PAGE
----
Investing.com - U.S. stock futures pointed to a lower open on Monday, as concerns over violence in Iraq continued to weigh on global equity markets and after Friday's U.S. consumer sentiment data sparked worries over strength of the economic recovery.
Ahead of the open, the Dow 30futures pointed to a 0.24% fall, S&P 500futures signaled a 0.25% decline, while the Nasdaq 100futures indicated a 0.23% loss.
Concerns over the ongoing Sunni insurgency in Iraq continued to weigh on market sentiment, amid fears over the impact of reduced oil supply from one of the world's largest producers on global growth.
Markets were also jittery after the preliminary reading of the University of Michigan's consumer sentiment index for June came in at 81.2 on Friday, down from 81.9 in May, missing expectations for an uptick to 83.0.
OpenTable (NASDAQ:OPEN) was expected to remain in the spotlight after the stock skyrocketed over 48% on Friday, when Priceline (NASDAQ:PCLN) said it would acquire the online restaurant reservation service for $2.6 billion.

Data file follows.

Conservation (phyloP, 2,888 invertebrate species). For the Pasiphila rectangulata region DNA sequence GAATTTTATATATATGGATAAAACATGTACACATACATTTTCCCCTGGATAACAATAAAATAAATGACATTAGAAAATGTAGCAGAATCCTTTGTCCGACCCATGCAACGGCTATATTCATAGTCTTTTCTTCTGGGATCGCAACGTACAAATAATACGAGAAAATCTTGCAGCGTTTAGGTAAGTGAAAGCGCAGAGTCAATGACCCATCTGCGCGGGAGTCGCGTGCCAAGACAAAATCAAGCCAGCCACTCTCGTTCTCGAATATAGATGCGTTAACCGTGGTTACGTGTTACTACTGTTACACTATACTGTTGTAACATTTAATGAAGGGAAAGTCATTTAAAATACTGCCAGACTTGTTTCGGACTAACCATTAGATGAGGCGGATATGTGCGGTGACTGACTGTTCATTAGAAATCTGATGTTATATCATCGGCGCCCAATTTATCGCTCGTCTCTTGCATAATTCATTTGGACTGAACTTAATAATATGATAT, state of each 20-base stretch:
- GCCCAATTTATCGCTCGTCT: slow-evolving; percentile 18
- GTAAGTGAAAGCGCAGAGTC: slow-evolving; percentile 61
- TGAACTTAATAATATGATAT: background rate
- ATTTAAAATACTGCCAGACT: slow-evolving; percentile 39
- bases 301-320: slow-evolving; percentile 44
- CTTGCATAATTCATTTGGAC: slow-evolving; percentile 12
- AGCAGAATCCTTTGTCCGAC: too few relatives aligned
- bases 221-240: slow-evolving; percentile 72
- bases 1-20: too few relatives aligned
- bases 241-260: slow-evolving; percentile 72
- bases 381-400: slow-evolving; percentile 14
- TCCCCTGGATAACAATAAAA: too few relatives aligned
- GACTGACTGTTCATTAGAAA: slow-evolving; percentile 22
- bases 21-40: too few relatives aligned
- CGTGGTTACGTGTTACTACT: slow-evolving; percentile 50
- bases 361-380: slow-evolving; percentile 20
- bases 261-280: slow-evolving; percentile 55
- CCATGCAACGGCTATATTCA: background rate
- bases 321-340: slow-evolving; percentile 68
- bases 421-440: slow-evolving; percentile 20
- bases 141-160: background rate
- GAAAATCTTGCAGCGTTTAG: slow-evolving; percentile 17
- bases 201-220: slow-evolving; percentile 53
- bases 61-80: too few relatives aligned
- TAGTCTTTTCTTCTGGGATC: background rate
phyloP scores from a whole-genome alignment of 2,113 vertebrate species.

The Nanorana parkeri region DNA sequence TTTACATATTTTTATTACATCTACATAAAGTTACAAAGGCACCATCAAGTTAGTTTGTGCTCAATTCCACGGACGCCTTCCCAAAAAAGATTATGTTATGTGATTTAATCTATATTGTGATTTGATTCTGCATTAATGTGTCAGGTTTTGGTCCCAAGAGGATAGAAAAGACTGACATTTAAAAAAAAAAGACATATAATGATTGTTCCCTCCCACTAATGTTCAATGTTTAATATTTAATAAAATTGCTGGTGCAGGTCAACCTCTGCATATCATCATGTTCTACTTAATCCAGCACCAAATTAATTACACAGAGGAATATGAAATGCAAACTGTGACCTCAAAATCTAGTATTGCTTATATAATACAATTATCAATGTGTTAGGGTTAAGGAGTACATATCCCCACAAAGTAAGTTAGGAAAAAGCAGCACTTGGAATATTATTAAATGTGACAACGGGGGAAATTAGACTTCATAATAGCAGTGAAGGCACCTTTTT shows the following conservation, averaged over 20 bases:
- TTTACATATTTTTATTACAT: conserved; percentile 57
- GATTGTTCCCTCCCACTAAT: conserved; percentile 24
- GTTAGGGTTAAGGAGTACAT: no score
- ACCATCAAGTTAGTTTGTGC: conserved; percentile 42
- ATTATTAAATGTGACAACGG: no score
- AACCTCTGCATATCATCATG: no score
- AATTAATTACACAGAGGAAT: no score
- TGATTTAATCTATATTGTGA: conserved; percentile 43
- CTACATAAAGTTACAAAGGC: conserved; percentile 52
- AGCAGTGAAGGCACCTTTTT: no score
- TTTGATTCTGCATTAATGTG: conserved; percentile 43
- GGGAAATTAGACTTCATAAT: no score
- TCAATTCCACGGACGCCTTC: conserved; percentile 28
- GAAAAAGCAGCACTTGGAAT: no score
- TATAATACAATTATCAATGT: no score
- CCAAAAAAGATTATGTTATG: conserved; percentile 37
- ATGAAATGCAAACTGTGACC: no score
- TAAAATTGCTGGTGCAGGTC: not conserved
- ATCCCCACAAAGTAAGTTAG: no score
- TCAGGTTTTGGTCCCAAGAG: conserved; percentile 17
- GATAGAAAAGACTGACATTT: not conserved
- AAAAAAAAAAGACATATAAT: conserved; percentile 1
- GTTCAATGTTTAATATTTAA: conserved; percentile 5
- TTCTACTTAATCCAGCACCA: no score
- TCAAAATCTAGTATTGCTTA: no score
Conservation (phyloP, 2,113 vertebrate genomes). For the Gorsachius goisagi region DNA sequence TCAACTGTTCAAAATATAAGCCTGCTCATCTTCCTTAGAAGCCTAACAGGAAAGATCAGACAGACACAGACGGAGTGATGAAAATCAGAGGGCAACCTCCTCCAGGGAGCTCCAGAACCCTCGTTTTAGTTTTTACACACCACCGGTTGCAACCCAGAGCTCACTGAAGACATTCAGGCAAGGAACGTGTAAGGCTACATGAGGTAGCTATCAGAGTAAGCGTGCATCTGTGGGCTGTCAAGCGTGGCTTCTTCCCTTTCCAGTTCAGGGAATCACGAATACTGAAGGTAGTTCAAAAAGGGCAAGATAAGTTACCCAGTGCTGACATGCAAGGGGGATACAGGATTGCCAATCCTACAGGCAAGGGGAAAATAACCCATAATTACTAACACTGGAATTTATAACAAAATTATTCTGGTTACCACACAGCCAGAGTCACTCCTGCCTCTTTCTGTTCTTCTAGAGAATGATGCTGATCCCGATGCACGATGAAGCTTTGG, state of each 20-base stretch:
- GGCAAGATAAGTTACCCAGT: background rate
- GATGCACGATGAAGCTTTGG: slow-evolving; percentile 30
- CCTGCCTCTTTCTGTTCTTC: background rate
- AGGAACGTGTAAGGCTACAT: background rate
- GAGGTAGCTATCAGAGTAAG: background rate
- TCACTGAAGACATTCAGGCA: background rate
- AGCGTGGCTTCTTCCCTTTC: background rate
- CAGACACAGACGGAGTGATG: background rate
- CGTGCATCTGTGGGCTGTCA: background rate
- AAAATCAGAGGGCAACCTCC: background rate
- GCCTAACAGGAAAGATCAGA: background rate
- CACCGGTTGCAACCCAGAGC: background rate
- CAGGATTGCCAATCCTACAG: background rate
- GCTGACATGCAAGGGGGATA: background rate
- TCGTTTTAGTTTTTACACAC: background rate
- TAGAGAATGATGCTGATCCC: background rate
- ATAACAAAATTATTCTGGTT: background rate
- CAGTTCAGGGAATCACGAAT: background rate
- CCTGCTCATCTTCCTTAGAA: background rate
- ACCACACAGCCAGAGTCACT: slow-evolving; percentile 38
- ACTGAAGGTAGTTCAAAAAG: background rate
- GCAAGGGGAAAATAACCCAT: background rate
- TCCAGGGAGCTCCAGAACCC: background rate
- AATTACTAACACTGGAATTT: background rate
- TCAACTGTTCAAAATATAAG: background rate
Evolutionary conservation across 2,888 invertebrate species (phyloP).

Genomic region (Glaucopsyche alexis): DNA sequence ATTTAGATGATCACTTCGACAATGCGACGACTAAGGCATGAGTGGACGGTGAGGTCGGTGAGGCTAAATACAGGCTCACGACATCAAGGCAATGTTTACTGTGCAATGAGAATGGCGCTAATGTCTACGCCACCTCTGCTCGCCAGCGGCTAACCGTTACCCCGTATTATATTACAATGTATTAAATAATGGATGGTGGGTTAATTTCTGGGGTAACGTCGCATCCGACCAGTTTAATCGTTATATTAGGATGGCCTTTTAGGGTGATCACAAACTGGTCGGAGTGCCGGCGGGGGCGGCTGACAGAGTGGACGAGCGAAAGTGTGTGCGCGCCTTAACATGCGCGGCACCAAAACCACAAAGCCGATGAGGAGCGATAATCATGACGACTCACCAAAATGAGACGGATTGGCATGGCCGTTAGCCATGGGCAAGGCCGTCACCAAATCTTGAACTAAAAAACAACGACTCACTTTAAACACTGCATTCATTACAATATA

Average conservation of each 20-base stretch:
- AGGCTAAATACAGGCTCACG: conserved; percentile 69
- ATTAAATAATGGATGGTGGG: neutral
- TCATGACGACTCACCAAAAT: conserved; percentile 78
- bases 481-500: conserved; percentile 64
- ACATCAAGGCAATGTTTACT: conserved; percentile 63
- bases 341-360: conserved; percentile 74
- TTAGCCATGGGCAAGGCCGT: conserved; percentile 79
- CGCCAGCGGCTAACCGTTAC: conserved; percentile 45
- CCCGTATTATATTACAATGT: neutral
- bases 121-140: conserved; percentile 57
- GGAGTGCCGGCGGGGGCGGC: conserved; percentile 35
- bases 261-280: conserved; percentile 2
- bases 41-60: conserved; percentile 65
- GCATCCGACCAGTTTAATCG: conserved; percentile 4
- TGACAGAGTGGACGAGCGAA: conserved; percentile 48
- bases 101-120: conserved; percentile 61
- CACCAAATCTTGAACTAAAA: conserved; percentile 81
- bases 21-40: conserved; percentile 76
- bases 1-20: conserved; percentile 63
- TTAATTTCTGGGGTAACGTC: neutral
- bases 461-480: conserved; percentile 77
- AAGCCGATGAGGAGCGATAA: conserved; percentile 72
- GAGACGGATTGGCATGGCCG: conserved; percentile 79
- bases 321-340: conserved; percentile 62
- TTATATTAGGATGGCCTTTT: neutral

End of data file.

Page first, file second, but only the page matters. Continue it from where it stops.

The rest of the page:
In more M&A news, Medtronic (NYSE:MDT), a maker of medical devices, agreed to buy Covidien (NYSE:COV) for $42.9 billion in cash and stock.
Citigroup (NYSE:C) was also likely to be active after Bloomberg reported last week that the Justice Department asked the lender for more than $10 billion to settle an investigation into its sale of mortgage-backed bonds ahead of the 2008 financial crisis.
Elsewhere, Starbucks (NASDAQ:SBUX) plummeted 1.99% in pre-market trade amid reports the coffee chain is offering a program that would allow its workers to earn an online college degree at Arizona State University at a steeply discounted rate.
The company added that it plans to phase out its existing tuition reimbursement program, which gave workers up to $1,000 a year for education at certain schools.
Across the Atlantic, European stock markets were lower. The DJ Euro Stoxx 50 declined 0.64%, France's CAC 40 retreated 0.57%, Germany's DAX slid 0.35%, while Britain's FTSE 100 fell 0.20%.
During the Asian trading session, Hong Kong's Hang Seng eased 0.08%, while Japan's Nikkei 225 tumbled 1.09%.
Later in the day, the U.S. was to produce data on industrial production and manufacturing activity in the Empire State.
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